Why Do Newlyweds Fall for the Falls?

Is abundant natural beauty the only reason newlyweds flock to Niagara Falls as a romantic retreat? Actually, a dose of star power—from Theodosia Burr to Marilyn Monroe—added to the destination’s popularity. Whatever your nuptial or honeymoon destination, we have personalized map designs to mark the occasion. Read more >

Extra-uncommon knowledge: Noted Niagara honeymooner Theodosia Burr, daughter of famous Hamilton-killer Aaron Burr, died mysteriously at sea in 1812. Her ill-fated Schooner, the Patriot, disappeared somewhere off the South Carolina coast, possibly the victim of a pirate raid. Incidentally, this story is rated “RRRR.”*

*See “Why Did the Dad Cross the Road” above.


Who Invented the Hashtag?

Familiar to Twitter users everywhere, the pound sign or hashtag (#) has a pre-social media history. In fact, it has a prehistoric history. 39,000 years ago, Neanderthals were trending. This upcycled hashtag pin is a retweetable way to celebrate the storied symbol. Read more >

Extra-uncommon knowledge: “Neanderthal” has long been shorthand for dumb and unsophisticated, thanks to the conventional notion that Neanderthals were intellectually inferior to their Homo sapiens cousins. Recent research suggests otherwise, asserting that Neanderthals were expert hunters, planners, and team players. So why did they die off? Inbreeding is now the frontrunner rather than death-by-hominid-competition.


Why Does That Little Star Twinkle Twinkle?

When gazing at the night sky, how do you tell a star from a planet? Simple: stars “twinkle,” planets don’t. Turns out that twinkling has nothing to do with a star itself, but with the atmosphere we’re looking through. Whatever urban atmosphere you prefer, this City Constellation print is a stellar choice. Read more >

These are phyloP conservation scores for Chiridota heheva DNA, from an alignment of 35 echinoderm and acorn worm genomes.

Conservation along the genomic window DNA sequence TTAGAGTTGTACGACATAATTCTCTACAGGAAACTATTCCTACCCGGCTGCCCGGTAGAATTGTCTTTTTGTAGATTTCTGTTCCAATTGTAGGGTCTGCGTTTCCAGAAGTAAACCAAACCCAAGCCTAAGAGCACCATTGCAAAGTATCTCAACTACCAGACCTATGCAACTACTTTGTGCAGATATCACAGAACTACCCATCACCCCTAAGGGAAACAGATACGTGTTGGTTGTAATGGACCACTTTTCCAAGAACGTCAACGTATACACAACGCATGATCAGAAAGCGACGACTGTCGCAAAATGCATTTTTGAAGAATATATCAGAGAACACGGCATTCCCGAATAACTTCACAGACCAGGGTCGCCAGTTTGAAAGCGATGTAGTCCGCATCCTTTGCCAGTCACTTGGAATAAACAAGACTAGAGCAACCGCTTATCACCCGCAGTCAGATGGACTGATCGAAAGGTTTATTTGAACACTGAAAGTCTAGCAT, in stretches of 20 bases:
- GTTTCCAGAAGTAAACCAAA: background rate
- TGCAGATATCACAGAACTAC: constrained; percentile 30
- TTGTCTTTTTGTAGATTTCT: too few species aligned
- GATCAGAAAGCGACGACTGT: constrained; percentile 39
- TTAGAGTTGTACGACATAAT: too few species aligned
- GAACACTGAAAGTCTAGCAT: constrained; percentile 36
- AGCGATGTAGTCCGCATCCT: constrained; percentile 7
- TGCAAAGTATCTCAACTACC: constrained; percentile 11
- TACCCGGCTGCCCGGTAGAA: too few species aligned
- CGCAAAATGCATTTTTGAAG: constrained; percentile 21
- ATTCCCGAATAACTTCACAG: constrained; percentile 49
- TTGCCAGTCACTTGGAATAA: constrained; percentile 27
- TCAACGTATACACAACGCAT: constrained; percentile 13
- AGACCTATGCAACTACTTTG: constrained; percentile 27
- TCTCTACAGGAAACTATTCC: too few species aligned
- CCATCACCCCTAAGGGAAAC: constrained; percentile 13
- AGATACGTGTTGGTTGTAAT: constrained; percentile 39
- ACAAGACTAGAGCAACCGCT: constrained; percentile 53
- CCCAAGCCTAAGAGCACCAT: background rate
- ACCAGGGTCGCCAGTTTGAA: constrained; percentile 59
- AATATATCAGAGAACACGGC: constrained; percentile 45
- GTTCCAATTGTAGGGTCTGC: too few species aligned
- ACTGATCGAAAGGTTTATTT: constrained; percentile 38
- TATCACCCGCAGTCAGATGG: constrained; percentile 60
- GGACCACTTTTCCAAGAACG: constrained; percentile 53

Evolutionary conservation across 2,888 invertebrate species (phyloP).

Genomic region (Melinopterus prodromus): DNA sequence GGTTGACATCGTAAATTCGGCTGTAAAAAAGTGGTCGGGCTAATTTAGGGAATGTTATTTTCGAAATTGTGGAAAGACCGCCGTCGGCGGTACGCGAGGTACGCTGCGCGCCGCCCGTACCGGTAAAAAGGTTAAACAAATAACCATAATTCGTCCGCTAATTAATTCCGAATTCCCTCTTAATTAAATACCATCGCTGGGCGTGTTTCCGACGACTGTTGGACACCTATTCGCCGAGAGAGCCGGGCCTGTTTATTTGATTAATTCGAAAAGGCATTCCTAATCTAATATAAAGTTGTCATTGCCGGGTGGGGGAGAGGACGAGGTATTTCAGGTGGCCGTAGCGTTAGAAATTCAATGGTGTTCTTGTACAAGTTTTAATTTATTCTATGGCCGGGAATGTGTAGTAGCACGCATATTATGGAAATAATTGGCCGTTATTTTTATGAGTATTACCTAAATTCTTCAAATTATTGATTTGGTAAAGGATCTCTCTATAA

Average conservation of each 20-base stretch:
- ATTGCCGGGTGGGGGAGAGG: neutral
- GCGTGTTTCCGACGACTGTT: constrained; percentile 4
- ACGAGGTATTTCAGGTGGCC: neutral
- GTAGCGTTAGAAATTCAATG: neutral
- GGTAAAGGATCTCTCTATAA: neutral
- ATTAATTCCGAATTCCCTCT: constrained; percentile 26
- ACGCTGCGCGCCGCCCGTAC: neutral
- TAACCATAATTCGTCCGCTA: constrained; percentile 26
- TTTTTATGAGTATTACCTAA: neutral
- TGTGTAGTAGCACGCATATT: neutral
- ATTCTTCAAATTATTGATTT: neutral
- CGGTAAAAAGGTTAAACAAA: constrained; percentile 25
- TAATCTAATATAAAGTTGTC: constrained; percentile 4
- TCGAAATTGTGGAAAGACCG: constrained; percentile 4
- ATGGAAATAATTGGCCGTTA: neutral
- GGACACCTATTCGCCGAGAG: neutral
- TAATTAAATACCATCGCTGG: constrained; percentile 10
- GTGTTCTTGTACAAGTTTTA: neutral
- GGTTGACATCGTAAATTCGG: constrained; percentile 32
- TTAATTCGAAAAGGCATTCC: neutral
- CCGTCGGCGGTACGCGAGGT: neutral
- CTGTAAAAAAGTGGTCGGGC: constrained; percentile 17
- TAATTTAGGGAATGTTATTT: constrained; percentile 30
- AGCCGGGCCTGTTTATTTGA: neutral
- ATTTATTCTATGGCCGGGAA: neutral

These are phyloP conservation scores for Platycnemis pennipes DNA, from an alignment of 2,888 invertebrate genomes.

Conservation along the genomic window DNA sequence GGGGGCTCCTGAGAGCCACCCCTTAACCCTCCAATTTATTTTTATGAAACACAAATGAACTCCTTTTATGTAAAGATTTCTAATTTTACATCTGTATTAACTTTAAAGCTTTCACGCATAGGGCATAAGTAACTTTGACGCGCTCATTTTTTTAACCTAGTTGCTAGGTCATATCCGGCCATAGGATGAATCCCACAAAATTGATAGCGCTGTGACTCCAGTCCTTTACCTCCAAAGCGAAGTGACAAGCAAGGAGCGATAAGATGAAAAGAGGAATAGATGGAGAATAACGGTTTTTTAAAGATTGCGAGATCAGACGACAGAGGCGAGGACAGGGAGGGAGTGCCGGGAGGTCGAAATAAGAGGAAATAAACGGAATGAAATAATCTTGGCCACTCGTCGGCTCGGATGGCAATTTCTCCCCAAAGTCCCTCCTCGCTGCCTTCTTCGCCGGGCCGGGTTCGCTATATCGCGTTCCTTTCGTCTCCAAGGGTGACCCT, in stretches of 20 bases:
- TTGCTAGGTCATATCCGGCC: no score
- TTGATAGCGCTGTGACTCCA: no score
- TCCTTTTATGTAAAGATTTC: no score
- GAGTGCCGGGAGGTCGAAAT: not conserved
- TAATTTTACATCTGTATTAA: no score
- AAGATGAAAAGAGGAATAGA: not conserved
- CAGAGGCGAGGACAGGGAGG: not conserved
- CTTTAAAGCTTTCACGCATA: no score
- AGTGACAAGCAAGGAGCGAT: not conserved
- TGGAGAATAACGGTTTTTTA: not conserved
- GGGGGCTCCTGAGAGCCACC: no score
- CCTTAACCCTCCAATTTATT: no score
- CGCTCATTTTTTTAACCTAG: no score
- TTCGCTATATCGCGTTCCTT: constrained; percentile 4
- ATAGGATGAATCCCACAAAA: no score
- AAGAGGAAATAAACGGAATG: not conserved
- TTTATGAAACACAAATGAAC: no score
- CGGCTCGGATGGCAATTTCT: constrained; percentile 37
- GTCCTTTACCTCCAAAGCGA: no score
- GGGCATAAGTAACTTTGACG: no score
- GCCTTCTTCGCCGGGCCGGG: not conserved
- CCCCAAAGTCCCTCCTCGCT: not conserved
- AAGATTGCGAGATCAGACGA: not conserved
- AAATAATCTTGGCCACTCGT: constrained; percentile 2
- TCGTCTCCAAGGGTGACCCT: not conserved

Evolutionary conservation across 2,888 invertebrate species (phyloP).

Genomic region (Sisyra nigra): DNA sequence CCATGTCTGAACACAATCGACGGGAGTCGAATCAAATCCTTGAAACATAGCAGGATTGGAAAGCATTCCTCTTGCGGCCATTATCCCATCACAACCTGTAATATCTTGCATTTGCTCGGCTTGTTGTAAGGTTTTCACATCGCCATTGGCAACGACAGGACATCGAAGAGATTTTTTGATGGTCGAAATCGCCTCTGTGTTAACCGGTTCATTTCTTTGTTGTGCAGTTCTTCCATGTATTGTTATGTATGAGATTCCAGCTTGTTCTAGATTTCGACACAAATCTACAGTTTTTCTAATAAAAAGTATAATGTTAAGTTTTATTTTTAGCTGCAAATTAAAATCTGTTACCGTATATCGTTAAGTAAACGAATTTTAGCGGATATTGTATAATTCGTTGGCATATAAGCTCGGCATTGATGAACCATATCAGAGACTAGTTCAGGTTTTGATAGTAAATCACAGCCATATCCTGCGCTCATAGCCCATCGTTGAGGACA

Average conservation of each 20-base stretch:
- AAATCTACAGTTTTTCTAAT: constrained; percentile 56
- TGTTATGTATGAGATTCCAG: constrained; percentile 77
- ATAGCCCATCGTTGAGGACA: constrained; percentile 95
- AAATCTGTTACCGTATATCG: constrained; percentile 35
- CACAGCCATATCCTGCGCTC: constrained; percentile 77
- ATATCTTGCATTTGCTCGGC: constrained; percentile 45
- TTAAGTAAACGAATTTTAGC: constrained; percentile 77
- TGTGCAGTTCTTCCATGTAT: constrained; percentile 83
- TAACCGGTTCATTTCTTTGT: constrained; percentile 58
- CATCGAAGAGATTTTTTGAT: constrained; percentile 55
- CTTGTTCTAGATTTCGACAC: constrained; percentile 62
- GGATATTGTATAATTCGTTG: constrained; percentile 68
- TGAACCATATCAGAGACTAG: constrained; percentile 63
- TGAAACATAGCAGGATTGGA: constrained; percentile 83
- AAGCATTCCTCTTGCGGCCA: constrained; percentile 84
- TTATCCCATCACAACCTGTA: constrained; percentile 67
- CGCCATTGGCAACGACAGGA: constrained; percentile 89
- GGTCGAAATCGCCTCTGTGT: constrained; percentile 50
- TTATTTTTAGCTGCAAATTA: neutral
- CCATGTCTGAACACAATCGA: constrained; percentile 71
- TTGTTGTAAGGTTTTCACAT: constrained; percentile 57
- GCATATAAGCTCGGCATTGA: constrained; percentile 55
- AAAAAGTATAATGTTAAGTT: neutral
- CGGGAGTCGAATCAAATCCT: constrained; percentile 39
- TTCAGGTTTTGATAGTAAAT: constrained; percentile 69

Extra-uncommon knowledge: To date, astronomers have detected more than 3,500 exoplanets (planets outside our solar system). One of the various methods they use to find these far-out worlds is transit photometry, the amount that a parent star dims when a planet passes in front of it. Talk about throwing shade.


Why is Hot Food Hot Cuisine in Hot Countries?

Around the globe, spicy cuisines happen to coincide with tropical climates. If you think that’s a coincidence, you’re getting colder. No, the cultural popularity of fiery food is thanks to its surprisingly cooling and appetite-stimulating qualities. Read more >

Extra-uncommon knowledge: The hottest chili in the world is the fearsome-sounding Carolina Reaper. This incendiary pepper is a hybrid of a ghost pepper and a red habanero and boasts a blistering 1.5 million Scoville Heat Units. Do fear the reaper!


Who Put the Cod in Codswallop?

“A load of codswallop!” A colorful, colloquial phrase with an equally quirky backstory. Could be that it’s based on bottles by Hiram Codd filled with cheap beer. Or, it could be a marine metaphor inspired by the flopping of a cod on deck. In any case, this fish-shaped opener with a built-in knife will crack open a couple of cold ones while you debate. Read more >

Extra-uncommon knowledge: By and large, beer is a vegan beverage—but there’s something fishy about Guinness stout. Until recently, all Guinness contained isinglass, a collagen derived from fish swim bladders. Eww. The substance helps extract spent yeast from the beer to clarify it, a process known as “finning.” Vegan Guinness drinkers cried “codswallop!” and convinced the brewer to begin removing isinglass from their beer. As of this writing, it’s unclear whether that process is complete (they targeted 2016), but Australian-brewed Guinness at least is now fish-free.

Read more tantalizing tidbits >